PEP Review 2000-1
The Aftertreatment Market For Particle And Nox Emissions In Diesel Road Transport
Published: December 2002
Over the past decade, exhaust from diesel vehicles has increasingly come to be seen as a public health hazard. Primary culprits in the exhaust are particle matter (PM) and nitrogen oxides (NOx); both pollutants aggravate respiratory and cardio-pulmonary ailments, and the former is carcinogenic. As a consequence, regulators in Europe, North America and Japan have acted to cut pollutant emissions from diesels (among other sources). Standards for PM and NOx emissions from such vehicles are being reduced by an order of magnitude over the 1990-2010 period, with the next big stepdown planned for 2006-2007. Up til now, manufacturers have been able to meet declines in NOx and particle limits by adjusting engine and fuel characteristics. However, to comply with further reductions in emission standards coming in this decade, aftertreatment will be required. This is forcing vehicle makers to introduce novel emission-controls.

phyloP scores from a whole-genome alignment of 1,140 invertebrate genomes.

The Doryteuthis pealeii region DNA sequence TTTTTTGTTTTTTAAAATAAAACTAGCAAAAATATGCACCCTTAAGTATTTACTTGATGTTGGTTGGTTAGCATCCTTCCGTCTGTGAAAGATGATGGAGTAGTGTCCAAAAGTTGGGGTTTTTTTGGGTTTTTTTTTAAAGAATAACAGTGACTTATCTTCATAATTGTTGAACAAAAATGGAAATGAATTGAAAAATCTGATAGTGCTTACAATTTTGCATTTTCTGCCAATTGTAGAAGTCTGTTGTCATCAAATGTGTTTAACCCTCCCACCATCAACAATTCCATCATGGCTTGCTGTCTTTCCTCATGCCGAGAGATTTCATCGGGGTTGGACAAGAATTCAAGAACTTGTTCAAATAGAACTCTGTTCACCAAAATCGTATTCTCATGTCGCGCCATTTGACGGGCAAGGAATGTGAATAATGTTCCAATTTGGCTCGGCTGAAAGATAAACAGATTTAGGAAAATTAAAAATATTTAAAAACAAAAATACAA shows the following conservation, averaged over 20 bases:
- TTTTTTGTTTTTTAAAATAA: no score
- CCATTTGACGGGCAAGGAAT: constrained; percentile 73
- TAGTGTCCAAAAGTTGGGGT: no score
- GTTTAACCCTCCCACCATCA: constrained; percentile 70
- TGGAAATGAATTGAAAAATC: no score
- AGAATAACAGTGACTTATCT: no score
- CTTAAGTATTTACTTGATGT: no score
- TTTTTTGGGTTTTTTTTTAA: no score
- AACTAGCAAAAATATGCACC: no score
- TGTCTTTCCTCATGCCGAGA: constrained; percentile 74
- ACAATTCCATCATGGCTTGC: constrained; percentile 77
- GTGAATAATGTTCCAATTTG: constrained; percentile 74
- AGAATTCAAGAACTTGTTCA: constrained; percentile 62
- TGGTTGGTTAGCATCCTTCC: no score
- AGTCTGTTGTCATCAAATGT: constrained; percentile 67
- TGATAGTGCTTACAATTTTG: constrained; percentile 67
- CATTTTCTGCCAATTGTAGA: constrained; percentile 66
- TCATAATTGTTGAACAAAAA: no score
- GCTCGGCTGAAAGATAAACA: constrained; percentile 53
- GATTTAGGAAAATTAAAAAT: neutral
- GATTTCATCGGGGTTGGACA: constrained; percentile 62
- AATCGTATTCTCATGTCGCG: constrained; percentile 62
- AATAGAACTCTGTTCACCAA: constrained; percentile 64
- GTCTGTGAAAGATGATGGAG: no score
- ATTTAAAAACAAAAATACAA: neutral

This report approaches the issue in a holistic manner. It reviews the hazards posed by particles and NOx, how they are generated in diesel engines, developments in emission standards, and the emerging market for aftertreatment technologies.